'Parker' Review: Statham Fun, J. Lo Forgettable in Overlong Actioner

Statham and Lopez may make an attractive team, but that doesn’t mean they make an exemplary action duo.

“Parker” is based off of the bestselling novels by Donald E. Westlake; Jason Statham plays the titular character, who Mel Gibson played in 1999’s “Payback” and Lee Marvin played in 1967’s “Point Blank.”

Parker (Statham) is a thief who was double-crossed by his new crew and left for dead. After a family finds Parker on the side of the road and saves his life, he then sets out to seek revenge on the group of thieves. Through the criminal grapevine, he discovers that the group is in Palm Beach, planning a multi-million dollar robbery. While in the city of palm trees and glamour, Parker meets real estate agent Leslie (Jennifer Lopez), who uses her knowledge of the area to help him find the thieves.

“Parker” could have been a better action flick if it had better dialogue (with much less from Lopez) and editing. Directed by Academy Award nominee Taylor Hackford (“Ray”), the film runs two hours long and the lead-up to the climax is unfulfilling and slow. It needed to be 20 minutes shorter.

Jason Statham proves he can still lead an action film and kick a lot of butt, but what in the heck was J. Lo doing in this movie? Besides the obvious, her compensation, which I’m sure, is pretty major; the dancer-singer-actress may have been given one of the most boring parts of her life here. There is one particular scene near the end, where her character finally gets to do something, but after watching the film, I questioned why they even needed her character in the first place.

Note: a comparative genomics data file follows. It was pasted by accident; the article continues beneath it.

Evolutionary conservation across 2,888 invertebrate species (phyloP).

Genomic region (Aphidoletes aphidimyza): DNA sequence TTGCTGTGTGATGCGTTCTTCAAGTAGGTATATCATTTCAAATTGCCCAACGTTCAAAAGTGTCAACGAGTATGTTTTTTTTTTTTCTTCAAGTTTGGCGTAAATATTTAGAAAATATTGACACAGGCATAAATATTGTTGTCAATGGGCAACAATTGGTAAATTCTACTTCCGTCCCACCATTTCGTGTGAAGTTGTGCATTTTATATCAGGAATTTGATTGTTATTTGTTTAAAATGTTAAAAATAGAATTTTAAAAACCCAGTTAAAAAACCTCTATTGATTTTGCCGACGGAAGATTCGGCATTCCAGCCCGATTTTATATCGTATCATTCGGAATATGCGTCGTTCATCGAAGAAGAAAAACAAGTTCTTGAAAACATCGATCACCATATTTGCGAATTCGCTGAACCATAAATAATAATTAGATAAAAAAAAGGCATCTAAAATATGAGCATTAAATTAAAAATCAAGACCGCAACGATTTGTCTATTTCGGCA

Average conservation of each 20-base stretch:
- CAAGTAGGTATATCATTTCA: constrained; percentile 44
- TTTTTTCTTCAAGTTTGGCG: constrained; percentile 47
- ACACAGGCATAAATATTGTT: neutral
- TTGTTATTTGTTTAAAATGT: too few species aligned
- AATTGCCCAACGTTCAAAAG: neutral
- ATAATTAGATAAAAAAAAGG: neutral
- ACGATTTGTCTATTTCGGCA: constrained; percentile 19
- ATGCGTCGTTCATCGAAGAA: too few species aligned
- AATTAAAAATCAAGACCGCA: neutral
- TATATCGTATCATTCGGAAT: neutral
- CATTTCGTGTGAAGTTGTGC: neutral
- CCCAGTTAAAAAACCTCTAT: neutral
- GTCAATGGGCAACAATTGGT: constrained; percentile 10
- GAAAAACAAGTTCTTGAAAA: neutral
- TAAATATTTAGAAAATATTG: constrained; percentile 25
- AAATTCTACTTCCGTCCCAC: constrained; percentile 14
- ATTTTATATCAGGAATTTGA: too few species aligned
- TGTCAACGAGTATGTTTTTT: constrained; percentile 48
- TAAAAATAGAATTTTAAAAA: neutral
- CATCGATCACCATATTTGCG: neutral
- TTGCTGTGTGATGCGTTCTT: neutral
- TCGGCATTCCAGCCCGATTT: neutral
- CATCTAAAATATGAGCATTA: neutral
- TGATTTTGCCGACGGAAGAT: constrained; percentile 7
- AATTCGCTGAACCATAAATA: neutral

Statham is fantastic in the action scenes, which are brutal, bloody and violent. There is one scene in particular where a knife goes through his hand but the fight between he and the bad guy goes on for another few minutes. It’s not a film for the faint of heart, but action movie buffs will definitely get a kick out of Statham’s fight choreography.

Lopez’s character Leslie is so unlikable and unnecessary in the plot; Parker seems knowledgeable enough to find his targets on his own, and Leslie offers nothing but panic attacks and lots of blabbering. She redeems herself, only a little, in the climax of the film, and if her character had that much stamina throughout the entire story, it would have been a whole lot more fun.  

The action sequences in “Parker” are jaw dropping and excellent, but they are too scattered throughout the excessively long film. Statham fans will most likely give the film a thumbs up, while J. Lo fans may end up wanting their money back. 


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